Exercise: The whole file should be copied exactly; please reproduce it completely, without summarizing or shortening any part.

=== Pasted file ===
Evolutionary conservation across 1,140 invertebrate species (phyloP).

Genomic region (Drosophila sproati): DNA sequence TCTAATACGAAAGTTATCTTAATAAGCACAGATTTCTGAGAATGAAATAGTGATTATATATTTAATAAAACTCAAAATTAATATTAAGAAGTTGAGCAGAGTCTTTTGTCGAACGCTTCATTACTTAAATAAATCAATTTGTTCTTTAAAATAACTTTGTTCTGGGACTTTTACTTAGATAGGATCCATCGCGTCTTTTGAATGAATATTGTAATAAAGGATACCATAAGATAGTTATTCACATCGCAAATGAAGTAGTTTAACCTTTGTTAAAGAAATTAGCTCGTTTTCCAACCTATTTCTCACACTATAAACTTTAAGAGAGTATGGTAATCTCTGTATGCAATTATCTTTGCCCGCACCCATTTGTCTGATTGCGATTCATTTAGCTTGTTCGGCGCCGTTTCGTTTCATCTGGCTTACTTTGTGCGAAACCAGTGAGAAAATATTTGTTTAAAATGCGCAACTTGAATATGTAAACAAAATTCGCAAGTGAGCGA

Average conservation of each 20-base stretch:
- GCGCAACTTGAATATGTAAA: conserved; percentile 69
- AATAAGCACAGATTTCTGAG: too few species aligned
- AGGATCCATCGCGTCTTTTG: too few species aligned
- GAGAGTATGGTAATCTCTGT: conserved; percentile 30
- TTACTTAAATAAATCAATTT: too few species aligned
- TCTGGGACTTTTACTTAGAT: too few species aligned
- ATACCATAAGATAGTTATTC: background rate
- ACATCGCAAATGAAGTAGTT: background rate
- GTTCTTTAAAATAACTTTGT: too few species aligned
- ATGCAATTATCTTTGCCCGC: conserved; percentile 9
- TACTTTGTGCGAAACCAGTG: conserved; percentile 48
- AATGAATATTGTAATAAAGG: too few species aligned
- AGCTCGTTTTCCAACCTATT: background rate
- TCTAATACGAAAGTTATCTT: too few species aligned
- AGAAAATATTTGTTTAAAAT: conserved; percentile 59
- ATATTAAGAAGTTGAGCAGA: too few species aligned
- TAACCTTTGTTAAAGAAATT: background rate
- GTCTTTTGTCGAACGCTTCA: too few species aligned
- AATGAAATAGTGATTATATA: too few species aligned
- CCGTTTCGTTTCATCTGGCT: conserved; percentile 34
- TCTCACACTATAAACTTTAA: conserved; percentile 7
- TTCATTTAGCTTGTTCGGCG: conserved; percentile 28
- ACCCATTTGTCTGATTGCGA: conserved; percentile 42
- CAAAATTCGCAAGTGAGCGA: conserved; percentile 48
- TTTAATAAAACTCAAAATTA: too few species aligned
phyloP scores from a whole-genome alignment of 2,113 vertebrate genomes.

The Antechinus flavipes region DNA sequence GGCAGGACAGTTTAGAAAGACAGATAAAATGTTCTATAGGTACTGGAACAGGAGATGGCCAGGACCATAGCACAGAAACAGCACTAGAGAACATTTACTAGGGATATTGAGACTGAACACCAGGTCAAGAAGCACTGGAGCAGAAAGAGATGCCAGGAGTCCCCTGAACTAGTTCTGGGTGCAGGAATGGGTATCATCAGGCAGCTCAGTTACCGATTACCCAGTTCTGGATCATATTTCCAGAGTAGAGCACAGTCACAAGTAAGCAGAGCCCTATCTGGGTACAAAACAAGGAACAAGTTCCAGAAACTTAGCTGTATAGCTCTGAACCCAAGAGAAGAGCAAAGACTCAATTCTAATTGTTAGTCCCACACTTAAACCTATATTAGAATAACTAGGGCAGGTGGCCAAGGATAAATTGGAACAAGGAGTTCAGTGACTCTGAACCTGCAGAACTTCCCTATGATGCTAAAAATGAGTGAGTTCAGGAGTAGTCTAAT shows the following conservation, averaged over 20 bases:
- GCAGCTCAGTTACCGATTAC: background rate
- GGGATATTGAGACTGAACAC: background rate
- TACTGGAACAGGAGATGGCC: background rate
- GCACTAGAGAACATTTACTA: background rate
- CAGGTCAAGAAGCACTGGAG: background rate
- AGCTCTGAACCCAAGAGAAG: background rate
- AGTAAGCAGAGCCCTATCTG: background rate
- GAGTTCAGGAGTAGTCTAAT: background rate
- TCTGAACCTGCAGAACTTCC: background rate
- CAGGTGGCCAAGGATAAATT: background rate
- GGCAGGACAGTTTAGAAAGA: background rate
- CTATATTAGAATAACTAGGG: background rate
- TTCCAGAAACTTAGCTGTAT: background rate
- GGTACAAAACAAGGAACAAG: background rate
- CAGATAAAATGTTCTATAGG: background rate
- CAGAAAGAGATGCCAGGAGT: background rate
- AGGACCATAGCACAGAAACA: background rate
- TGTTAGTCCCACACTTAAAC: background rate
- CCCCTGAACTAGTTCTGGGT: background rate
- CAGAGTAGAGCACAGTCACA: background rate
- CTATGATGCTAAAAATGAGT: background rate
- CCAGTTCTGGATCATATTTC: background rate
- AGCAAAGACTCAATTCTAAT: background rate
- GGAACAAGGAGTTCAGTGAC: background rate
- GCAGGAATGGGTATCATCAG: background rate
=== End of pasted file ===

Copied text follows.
Evolutionary conservation across 1,140 invertebrate species (phyloP).

Genomic region (Drosophila sproati): DNA sequence TCTAATACGAAAGTTATCTTAATAAGCACAGATTTCTGAGAATGAAATAGTGATTATATATTTAATAAAACTCAAAATTAATATTAAGAAGTTGAGCAGAGTCTTTTGTCGAACGCTTCATTACTTAAATAAATCAATTTGTTCTTTAAAATAACTTTGTTCTGGGACTTTTACTTAGATAGGATCCATCGCGTCTTTTGAATGAATATTGTAATAAAGGATACCATAAGATAGTTATTCACATCGCAAATGAAGTAGTTTAACCTTTGTTAAAGAAATTAGCTCGTTTTCCAACCTATTTCTCACACTATAAACTTTAAGAGAGTATGGTAATCTCTGTATGCAATTATCTTTGCCCGCACCCATTTGTCTGATTGCGATTCATTTAGCTTGTTCGGCGCCGTTTCGTTTCATCTGGCTTACTTTGTGCGAAACCAGTGAGAAAATATTTGTTTAAAATGCGCAACTTGAATATGTAAACAAAATTCGCAAGTGAGCGA

Average conservation of each 20-base stretch:
- GCGCAACTTGAATATGTAAA: conserved; percentile 69
- AATAAGCACAGATTTCTGAG: too few species aligned
- AGGATCCATCGCGTCTTTTG: too few species aligned
- GAGAGTATGGTAATCTCTGT: conserved; percentile 30
- TTACTTAAATAAATCAATTT: too few species aligned
- TCTGGGACTTTTACTTAGAT: too few species aligned
- ATACCATAAGATAGTTATTC: background rate
- ACATCGCAAATGAAGTAGTT: background rate
- GTTCTTTAAAATAACTTTGT: too few species aligned
- ATGCAATTATCTTTGCCCGC: conserved; percentile 9
- TACTTTGTGCGAAACCAGTG: conserved; percentile 48
- AATGAATATTGTAATAAAGG: too few species aligned
- AGCTCGTTTTCCAACCTATT: background rate
- TCTAATACGAAAGTTATCTT: too few species aligned
- AGAAAATATTTGTTTAAAAT: conserved; percentile 59
- ATATTAAGAAGTTGAGCAGA: too few species aligned
- TAACCTTTGTTAAAGAAATT: background rate
- GTCTTTTGTCGAACGCTTCA: too few species aligned
- AATGAAATAGTGATTATATA: too few species aligned
- CCGTTTCGTTTCATCTGGCT: conserved; percentile 34
- TCTCACACTATAAACTTTAA: conserved; percentile 7
- TTCATTTAGCTTGTTCGGCG: conserved; percentile 28
- ACCCATTTGTCTGATTGCGA: conserved; percentile 42
- CAAAATTCGCAAGTGAGCGA: conserved; percentile 48
- TTTAATAAAACTCAAAATTA: too few species aligned
phyloP scores from a whole-genome alignment of 2,113 vertebrate genomes.

The Antechinus flavipes region DNA sequence GGCAGGACAGTTTAGAAAGACAGATAAAATGTTCTATAGGTACTGGAACAGGAGATGGCCAGGACCATAGCACAGAAACAGCACTAGAGAACATTTACTAGGGATATTGAGACTGAACACCAGGTCAAGAAGCACTGGAGCAGAAAGAGATGCCAGGAGTCCCCTGAACTAGTTCTGGGTGCAGGAATGGGTATCATCAGGCAGCTCAGTTACCGATTACCCAGTTCTGGATCATATTTCCAGAGTAGAGCACAGTCACAAGTAAGCAGAGCCCTATCTGGGTACAAAACAAGGAACAAGTTCCAGAAACTTAGCTGTATAGCTCTGAACCCAAGAGAAGAGCAAAGACTCAATTCTAATTGTTAGTCCCACACTTAAACCTATATTAGAATAACTAGGGCAGGTGGCCAAGGATAAATTGGAACAAGGAGTTCAGTGACTCTGAACCTGCAGAACTTCCCTATGATGCTAAAAATGAGTGAGTTCAGGAGTAGTCTAAT shows the following conservation, averaged over 20 bases:
- GCAGCTCAGTTACCGATTAC: background rate
- GGGATATTGAGACTGAACAC: background rate
- TACTGGAACAGGAGATGGCC: background rate
- GCACTAGAGAACATTTACTA: background rate
- CAGGTCAAGAAGCACTGGAG: background rate
- AGCTCTGAACCCAAGAGAAG: background rate
- AGTAAGCAGAGCCCTATCTG: background rate
- GAGTTCAGGAGTAGTCTAAT: background rate
- TCTGAACCTGCAGAACTTCC: background rate
- CAGGTGGCCAAGGATAAATT: background rate
- GGCAGGACAGTTTAGAAAGA: background rate
- CTATATTAGAATAACTAGGG: background rate
- TTCCAGAAACTTAGCTGTAT: background rate
- GGTACAAAACAAGGAACAAG: background rate
- CAGATAAAATGTTCTATAGG: background rate
- CAGAAAGAGATGCCAGGAGT: background rate
- AGGACCATAGCACAGAAACA: background rate
- TGTTAGTCCCACACTTAAAC: background rate
- CCCCTGAACTAGTTCTGGGT: background rate
- CAGAGTAGAGCACAGTCACA: background rate
- CTATGATGCTAAAAATGAGT: background rate
- CCAGTTCTGGATCATATTTC: background rate
- AGCAAAGACTCAATTCTAAT: background rate
- GGAACAAGGAGTTCAGTGAC: background rate
- GCAGGAATGGGTATCATCAG: background rate